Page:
Caution clawed her way out of the folds of Creep’s robes, met his eyes and glared. “What the hell, Creep?”
Creep said nothing, and Caution wondered if he’d ever had an emotion in his life.
“You can’t just go wrapping your clothes around people. It’s just weird, okay? And besides that… it’s… totally… Creep, where the hell are we?”
Caution’s eyes glazed over. “… How?”
“It is not important.”
Mr. Creep held his arm out, and before Caution could ask why, an extremely large bird had perched itself on it. Creep pulled a piece of paper out of his robe and tied it to the bird’s leg. The bird took off and Creep began walking without a word.
“What was that about?” Caution asked, running to catch up.
“I sent a message to the castle, informing them of our arrival.”
“Oh. Good… wait—what?”
“We should begin walking.”
“We are walking. Why are we walking so fast?”
“I wish to reach the forest before dark.”
Caution was vaguely aware that there was something amiss about the situation, but her ability to question the validity of her surroundings seemed to have abandoned her, along with her will to complain about the distance to the unseen forest. She was tired and dizzy and the only thing she trusted was that as long as she did everything Creep said, she would eventually wake up.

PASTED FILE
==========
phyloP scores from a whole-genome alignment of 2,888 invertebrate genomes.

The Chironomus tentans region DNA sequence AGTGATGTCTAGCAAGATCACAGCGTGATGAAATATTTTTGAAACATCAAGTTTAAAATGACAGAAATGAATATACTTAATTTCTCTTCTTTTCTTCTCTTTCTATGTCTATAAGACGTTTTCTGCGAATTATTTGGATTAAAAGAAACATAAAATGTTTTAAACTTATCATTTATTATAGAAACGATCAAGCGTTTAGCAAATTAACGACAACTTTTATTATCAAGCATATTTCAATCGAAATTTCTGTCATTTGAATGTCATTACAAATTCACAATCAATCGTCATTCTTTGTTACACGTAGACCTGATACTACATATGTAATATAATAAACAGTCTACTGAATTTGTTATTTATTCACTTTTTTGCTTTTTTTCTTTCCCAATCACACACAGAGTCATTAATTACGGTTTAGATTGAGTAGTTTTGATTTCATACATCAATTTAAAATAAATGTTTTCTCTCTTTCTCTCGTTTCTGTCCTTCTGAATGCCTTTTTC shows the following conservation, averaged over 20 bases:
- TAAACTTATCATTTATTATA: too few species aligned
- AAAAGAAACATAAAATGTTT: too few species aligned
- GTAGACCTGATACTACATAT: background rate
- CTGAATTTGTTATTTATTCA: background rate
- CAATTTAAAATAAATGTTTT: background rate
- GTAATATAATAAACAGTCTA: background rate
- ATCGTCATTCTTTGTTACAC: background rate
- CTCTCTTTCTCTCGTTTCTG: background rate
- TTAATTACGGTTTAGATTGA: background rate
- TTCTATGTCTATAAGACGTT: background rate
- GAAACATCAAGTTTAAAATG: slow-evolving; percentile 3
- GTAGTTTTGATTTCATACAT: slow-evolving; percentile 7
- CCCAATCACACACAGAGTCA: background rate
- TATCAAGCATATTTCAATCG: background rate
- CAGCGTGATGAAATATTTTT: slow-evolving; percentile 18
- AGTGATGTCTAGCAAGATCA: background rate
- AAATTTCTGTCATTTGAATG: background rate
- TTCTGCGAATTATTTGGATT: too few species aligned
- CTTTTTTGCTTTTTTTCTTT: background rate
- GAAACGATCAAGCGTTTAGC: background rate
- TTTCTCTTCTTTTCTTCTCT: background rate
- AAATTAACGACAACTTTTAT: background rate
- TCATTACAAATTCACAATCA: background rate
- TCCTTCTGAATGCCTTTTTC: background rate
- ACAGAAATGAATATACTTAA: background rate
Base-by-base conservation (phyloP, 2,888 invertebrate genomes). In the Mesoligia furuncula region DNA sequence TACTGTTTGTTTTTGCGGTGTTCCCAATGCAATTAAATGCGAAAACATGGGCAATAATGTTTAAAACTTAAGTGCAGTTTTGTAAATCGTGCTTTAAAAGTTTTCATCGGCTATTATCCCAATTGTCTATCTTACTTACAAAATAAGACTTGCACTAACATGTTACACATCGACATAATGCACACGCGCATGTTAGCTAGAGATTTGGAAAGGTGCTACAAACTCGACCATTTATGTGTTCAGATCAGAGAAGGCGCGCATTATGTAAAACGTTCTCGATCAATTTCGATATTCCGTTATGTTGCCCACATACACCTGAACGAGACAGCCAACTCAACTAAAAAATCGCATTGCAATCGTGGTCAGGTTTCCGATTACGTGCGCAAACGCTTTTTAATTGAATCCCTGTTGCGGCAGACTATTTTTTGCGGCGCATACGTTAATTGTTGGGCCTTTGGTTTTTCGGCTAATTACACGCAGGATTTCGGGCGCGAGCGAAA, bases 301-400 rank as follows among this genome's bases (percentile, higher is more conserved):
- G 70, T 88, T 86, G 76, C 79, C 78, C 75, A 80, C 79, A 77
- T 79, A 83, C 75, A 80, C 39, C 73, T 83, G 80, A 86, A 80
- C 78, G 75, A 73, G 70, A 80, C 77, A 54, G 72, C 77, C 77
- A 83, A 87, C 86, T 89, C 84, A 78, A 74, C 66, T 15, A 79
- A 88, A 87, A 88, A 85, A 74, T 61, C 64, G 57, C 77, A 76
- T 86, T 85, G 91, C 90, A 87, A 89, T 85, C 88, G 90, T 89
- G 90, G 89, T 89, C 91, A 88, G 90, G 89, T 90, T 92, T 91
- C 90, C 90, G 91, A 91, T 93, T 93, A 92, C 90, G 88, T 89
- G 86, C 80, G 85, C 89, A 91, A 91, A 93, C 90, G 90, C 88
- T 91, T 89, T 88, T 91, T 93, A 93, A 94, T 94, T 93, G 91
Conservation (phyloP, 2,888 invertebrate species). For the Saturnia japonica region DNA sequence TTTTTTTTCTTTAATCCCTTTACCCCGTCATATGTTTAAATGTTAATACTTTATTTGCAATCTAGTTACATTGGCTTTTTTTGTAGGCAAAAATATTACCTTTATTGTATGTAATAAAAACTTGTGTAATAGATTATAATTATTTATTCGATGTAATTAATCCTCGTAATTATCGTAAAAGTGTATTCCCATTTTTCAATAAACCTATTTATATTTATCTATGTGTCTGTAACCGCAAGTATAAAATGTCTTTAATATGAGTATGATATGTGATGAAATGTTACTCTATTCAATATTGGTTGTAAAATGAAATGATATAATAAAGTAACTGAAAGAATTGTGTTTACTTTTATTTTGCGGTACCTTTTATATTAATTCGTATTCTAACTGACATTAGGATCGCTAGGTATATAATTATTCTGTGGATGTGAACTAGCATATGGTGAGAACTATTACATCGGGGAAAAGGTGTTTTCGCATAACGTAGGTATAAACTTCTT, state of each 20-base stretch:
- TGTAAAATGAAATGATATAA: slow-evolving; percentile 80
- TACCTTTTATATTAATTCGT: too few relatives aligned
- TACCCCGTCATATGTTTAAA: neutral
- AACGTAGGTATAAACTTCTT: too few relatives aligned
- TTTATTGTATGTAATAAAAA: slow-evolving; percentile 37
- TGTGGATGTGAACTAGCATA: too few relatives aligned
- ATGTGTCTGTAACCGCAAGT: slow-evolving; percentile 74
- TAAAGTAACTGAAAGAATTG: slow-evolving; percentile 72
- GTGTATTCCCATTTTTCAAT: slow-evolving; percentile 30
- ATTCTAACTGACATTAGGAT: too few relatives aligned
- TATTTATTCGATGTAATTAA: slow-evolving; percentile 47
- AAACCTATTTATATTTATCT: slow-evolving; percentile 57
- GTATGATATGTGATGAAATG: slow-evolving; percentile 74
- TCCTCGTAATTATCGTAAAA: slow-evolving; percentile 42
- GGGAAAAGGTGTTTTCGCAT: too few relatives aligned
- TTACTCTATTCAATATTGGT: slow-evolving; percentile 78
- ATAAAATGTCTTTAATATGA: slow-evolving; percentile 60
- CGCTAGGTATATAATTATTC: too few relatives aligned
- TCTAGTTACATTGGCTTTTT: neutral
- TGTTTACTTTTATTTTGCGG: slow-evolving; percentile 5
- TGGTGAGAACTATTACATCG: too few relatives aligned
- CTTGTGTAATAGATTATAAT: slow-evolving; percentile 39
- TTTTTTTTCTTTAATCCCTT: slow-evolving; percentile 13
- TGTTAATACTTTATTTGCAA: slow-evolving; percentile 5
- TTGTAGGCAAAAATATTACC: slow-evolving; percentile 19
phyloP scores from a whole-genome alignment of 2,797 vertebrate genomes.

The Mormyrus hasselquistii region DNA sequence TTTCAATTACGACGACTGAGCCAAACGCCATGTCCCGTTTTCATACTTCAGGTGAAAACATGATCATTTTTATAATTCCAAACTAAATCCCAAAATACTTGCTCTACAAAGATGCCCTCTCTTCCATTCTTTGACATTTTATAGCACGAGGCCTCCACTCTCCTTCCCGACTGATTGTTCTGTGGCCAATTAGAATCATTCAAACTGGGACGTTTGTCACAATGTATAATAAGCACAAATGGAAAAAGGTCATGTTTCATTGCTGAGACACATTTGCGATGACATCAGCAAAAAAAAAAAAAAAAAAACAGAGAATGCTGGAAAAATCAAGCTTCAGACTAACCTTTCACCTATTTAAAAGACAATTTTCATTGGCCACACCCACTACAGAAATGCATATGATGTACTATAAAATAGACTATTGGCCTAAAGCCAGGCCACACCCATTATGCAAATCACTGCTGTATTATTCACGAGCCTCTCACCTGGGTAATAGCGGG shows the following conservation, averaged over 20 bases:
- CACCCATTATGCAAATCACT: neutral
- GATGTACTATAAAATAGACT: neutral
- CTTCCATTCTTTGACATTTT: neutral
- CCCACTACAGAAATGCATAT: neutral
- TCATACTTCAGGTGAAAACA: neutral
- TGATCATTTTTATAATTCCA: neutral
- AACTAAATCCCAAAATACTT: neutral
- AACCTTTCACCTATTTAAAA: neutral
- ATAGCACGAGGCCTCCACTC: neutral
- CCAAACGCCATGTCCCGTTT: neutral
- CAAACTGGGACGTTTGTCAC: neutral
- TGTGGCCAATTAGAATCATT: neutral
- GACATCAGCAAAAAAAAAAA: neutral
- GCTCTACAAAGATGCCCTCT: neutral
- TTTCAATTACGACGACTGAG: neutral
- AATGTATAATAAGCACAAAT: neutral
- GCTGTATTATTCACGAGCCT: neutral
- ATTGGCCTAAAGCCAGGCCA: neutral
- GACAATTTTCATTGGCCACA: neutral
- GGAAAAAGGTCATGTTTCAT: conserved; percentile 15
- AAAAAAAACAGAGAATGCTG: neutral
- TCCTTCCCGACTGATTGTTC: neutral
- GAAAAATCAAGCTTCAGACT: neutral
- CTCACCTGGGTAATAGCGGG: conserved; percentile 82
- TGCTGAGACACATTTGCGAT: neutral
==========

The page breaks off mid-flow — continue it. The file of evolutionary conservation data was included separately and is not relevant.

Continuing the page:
The sun beat down hard on Caution’s back. She couldn’t decide if it was the heat or the shock making her feel sick, but the last thing she wanted to do was seem like a spoiled princess, so she said nothing and plod on. Eventually she found that she couldn’t help thinking of being sick, and so tried to distract herself with more serious matters.
“Creep,” she said, slowing only slightly in her pace, “we came here for my protection, right?”
“But… didn’t you say there’ll be more of those guys here—the ones that tried to kill me?”
Caution sprinted forward to get level with him then grabbed onto his arm and spun him to face her. “Then why did we come here?”
“The Imperial Guard will be charged with your safety. They number in the thousands.”
“And they’re all as good as you—at fighting I mean. Thank God.”
“Oh.” Caution sat down on the grass. “It’s just before, when I asked you—”
“I was not entirely forthcoming. I was trained by the Imperial Guard, but my chief instruction was at the hands of my mentor, another Chonti.” He offered his hand to her. “We cannot afford to stop yet.”
Caution took his hand and pulled herself up. “What’s a Chonti?”
“It is… a designation of character.”
“It is not important.”
Caution’s head dropped. “Okay.” She waited a few minutes then said, “Creep, what I said before, about you not watching me when you should have—I was just freaked out. I didn’t really mean it.”
“You have said so before.”
“Yeah, but it’s not just that. I’m sorry about the other stuff: the not believing you and the calling the police and all that.”
Creep nodded and continued walking.
“So, we’re, uh, really going in there?” Caution asked as they approached the edge of the forest. It was the first either of them had spoken in some time.